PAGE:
Here on South Whidbey we have an unusual concentration of interesting people. Some celebrities, some who have made a mark – though not a name for themselves, most though, are regular folks who choose to do interesting things, in interesting ways, for curious reasons. I keep intending to do a series of profiles of some water-focused Whidbey folks, but haven’t managed to get the project to the front burner yet.
This morning I received an email from our resident surfer dude, Drew Kampion, who for years has tirelessly run an amazing service that we all call Drew’s List, an email list where people post notices, job offers, service offers, homes for sale or rent, cars for sale, event announcements and more. It grew organically from just a few of Drew’s friends and acquaintances to covering almost everyone in the community. Perhaps the Drew’s List phenomenon is an island culture thing, perhaps it’s one man’s quirk, but it’s definitely a treasure.
None of this has anything directly to do with the water, or waterfront life. However, the set of quotations Van sent to Drew for publication today has everything to do with how we all approach the many controversies that crop up around our streams and shores – land-use issues, clean water, public access, treatment of wildlife and figuring out how to go on from here.
Your Quotes of the Day for 15 January 2011
Martin Luther King, Jr was born at Atlanta, Georgia on this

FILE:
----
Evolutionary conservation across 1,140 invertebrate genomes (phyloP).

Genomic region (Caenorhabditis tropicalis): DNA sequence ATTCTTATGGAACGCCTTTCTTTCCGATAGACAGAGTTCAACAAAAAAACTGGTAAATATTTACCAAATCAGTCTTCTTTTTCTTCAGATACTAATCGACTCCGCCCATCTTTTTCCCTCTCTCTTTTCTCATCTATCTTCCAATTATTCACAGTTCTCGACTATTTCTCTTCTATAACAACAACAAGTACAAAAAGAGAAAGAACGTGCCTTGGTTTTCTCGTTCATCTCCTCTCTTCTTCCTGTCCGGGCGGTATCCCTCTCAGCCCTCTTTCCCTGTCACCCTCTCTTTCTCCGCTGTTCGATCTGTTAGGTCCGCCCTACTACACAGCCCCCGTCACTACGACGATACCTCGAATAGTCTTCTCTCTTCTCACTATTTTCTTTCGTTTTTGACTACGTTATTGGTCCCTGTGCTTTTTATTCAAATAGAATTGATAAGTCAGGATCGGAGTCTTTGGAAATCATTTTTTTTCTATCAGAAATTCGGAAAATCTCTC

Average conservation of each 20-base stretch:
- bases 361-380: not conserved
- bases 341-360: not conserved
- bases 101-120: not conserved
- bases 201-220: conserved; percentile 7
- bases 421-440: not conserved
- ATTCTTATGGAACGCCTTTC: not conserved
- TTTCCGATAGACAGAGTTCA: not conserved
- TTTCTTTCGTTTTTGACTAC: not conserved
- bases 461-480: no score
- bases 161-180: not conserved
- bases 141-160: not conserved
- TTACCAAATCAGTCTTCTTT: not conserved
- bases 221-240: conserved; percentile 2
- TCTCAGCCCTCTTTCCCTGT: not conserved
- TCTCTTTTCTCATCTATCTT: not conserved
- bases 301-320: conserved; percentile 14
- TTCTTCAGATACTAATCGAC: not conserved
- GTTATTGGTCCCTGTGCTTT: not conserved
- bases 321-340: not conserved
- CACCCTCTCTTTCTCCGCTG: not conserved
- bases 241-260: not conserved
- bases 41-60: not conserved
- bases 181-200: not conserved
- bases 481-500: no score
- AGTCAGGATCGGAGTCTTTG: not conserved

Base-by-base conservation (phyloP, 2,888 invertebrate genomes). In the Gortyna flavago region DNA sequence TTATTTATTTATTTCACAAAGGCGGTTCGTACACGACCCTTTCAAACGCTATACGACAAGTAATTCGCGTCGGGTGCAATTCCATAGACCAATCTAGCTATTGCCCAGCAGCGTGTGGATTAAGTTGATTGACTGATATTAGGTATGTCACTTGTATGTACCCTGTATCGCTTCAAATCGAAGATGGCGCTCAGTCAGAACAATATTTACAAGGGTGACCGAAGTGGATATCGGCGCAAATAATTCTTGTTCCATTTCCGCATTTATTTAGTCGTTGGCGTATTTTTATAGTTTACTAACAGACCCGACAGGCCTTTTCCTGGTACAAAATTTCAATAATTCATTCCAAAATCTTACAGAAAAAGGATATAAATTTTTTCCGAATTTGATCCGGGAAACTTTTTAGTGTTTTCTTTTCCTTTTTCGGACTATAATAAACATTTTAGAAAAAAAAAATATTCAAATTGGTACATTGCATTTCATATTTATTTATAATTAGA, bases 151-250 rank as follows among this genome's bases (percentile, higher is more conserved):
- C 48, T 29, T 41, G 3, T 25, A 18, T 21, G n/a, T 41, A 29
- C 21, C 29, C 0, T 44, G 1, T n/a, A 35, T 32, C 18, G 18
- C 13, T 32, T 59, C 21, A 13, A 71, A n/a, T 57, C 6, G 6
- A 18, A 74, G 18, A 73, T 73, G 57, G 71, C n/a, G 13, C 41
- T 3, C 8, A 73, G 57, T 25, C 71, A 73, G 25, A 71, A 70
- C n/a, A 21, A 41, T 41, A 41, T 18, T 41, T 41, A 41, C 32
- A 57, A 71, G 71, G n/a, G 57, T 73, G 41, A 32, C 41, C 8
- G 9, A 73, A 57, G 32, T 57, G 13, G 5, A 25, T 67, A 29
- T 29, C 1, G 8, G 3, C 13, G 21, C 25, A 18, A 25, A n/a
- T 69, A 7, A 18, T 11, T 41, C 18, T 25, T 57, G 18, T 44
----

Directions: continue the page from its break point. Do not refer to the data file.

day in 1929. He was taught to read at home before going to
school and advanced rapidly, skipping two grades and entering
Morehouse College at age 15. The son of a Baptist minister,
he was ordained in 1947. Inspired by a parishioner named Rosa
Parks, he organized the boycott of Montgomery’s bus service.
Then he had a dream, following it made him one of the few who
have visibly changed the world. The world resists change and
Dr King was murdered, but the dream continued and his words live on.
Injustice anywhere is a threat to justice everywhere. We are
caught in an inescapable network of mutuality, tied in a
single garment of destiny. Whatever affects one directly,
affects all indirectly.
Men often hate each other because they fear each other; they
fear each other because they don’t know each other; they
don’t know each other because they can not communicate; they
can not communicate because they are separated.
On some positions, Cowardice asks the question, “Is it safe?”
Expediency asks the question, “Is it politic?” And Vanity
comes along and asks the question, “Is it popular?” But
Conscience asks the question “Is it right?” And there comes a
time when one must take a position that is neither safe, nor
politic, nor popular, but he must do it because Conscience
tells him it is right.
Change does not roll in on the wheels of inevitability, but
comes through continuous struggle. And so we must straighten
our backs and work for our freedom. A man can’t ride you
unless your back is bent.
Every man must decide whether he will walk in the light of
creative altruism or in the darkness of destructive selfishness.
Never, never be afraid to do what’s right, especially if the
well-being of a person or animal is at stake. Society’s
punishments are small compared to the wounds we inflict on
our soul when we look the other way.
– All from Martin Luther King, Jr, 1929 – 1968
Thanks Drew and Van, for passing this wisdom on today, and for doing the crazy, selfless things you do so well.